This sense of a coherent identity is something I’ve struggled with all my life. It doesn’t just weave through my career; it’s also connected to growing up as an immigrant kid and living my adult life as an expat, to joining the church then leaving the church, to finding academic success then quitting a PhD, to being a professional musician early in life then coming back to the arts in midlife.
This might make me a poor candidate in a regular job interview. It might make for droll answers to the tedious “so, what do you do?” questions from strangers at social events, but this story is the product of a lot of decisions that have unlocked all sorts of opportunities to explore the world, meet amazing people, and investigate how far I can push my creativity. And I don’t, in any way, regret those decisions.
So why should I try to squeeze my story into the constraints of a platform that wasn’t made for me?
Choose Your Validation Carefully
LinkedIn is great as a soft background check. A digital CV does fulfill a need. I know people who have a sense of pride about their LinkedIn profile and the engagement it generates.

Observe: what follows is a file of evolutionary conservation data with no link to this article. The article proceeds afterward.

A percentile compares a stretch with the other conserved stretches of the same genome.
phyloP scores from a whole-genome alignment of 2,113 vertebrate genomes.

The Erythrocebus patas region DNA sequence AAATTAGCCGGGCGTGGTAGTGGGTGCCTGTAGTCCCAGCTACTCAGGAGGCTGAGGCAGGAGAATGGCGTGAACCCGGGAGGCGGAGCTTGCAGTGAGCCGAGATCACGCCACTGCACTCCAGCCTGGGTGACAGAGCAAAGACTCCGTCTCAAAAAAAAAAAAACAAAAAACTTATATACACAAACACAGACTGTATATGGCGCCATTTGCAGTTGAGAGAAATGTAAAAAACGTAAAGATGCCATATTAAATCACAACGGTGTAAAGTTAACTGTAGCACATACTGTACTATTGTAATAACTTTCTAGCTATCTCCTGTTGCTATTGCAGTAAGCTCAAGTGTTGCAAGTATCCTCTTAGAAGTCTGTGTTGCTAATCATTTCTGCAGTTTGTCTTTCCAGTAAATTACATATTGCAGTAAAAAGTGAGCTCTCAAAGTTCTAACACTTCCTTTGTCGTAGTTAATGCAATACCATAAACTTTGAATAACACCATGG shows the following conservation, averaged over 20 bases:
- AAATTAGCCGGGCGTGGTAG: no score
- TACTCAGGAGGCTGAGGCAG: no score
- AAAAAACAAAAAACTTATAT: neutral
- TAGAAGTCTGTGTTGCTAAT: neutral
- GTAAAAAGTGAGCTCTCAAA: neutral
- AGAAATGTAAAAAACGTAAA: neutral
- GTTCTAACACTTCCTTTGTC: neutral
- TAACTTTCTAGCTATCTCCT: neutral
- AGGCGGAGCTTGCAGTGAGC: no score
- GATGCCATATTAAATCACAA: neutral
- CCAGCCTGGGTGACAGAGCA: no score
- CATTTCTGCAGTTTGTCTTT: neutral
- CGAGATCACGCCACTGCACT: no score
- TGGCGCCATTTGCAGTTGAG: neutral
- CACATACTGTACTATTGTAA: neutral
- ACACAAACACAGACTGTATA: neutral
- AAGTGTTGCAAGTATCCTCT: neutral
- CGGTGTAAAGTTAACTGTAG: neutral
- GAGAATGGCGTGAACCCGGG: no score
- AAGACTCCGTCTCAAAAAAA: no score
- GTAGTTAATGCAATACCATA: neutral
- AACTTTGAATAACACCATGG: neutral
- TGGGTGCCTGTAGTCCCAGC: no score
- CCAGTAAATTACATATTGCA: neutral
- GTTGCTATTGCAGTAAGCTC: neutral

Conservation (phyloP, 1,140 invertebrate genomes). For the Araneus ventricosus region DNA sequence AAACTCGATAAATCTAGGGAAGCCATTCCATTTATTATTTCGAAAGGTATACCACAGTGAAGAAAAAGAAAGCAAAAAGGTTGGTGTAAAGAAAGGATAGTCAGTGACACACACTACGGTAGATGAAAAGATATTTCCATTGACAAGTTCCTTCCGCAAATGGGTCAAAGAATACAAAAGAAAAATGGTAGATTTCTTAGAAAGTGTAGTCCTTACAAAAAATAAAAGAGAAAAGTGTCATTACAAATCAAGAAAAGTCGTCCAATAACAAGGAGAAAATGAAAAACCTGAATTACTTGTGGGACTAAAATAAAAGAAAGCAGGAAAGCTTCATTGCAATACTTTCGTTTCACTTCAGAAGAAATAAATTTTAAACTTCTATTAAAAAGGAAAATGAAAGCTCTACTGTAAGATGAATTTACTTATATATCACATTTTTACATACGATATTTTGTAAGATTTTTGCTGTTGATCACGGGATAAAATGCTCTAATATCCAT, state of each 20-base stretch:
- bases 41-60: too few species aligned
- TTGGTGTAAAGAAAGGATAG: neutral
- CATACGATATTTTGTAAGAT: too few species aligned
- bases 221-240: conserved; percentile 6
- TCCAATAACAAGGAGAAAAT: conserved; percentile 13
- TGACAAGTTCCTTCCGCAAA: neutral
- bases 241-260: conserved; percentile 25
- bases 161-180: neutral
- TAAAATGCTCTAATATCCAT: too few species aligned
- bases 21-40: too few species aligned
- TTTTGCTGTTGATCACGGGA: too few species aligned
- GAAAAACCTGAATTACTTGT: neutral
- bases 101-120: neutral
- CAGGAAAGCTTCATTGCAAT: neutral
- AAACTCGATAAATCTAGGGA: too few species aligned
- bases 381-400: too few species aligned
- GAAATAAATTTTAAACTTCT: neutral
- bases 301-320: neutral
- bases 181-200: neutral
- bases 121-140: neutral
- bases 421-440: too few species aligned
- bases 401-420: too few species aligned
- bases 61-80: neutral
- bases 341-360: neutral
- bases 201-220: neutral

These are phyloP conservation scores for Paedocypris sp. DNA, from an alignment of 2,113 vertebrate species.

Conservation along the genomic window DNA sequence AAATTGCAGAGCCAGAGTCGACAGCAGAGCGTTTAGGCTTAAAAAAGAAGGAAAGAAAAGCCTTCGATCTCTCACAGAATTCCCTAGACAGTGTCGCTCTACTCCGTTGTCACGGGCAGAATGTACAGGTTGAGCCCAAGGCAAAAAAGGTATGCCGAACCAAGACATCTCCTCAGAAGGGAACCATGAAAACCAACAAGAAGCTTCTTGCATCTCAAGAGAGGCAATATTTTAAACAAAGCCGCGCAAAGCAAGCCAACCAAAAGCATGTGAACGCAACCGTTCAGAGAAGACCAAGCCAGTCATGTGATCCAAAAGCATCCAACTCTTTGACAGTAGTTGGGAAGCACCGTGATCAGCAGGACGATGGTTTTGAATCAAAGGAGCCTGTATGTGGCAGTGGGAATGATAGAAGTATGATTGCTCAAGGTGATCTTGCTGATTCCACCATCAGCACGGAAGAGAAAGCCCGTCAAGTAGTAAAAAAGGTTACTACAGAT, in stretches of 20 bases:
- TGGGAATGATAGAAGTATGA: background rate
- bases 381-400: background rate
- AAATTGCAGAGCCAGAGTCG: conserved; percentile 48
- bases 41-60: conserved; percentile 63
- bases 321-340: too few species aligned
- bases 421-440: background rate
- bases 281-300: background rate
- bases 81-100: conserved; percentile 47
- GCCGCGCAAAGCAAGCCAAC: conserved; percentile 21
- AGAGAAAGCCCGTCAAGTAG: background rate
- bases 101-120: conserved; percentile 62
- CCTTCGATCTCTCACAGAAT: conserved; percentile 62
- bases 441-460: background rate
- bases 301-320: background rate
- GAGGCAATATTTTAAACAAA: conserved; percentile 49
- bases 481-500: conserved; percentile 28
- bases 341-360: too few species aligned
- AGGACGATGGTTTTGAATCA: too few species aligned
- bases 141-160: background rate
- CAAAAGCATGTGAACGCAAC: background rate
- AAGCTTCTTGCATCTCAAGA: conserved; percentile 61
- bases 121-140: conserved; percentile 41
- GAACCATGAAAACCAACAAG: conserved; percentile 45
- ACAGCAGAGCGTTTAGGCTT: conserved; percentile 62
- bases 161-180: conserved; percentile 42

I know I’m blessed, lucky, privileged – call it what you will – to be in the position to do what I do. Sometimes I protest and say it hasn’t been easy and I’ve made a lot of sacrifices, but the truth is the cards have fallen in my favour several times, and I’ve had a lot of support.
But I’ve also had to learn to make better choices around where I seek validation. When you’re unsure of your story, it’s easy to fall into people-pleasing behavior. I’ve had to learn to keep the list of people whose opinions matter quite small. This includes prioritizing the views of people invested in my well-being and my improvement as a creator.
In a recent session, my therapist said I should give myself the “gift of completion”. This was a perfect insight and ties directly to the decision I’ve made to quite freelancing and focus on the things I create in my writing and studio practice. It’s there, in the work, as it’s finished and shipped, that I can find the right kind of validation.
And not on LinkedIn.
This Week I Quit is an occasional series about using minimalism and simplicity to foster creativity, productivity, and well-being. The series originally ran from 2016 to 2019, and you can read a summary of that series here. You can find an archive of all This Week I Quit articles here. You can also follow the hashtag #ThisWeekIQuit on Twitter.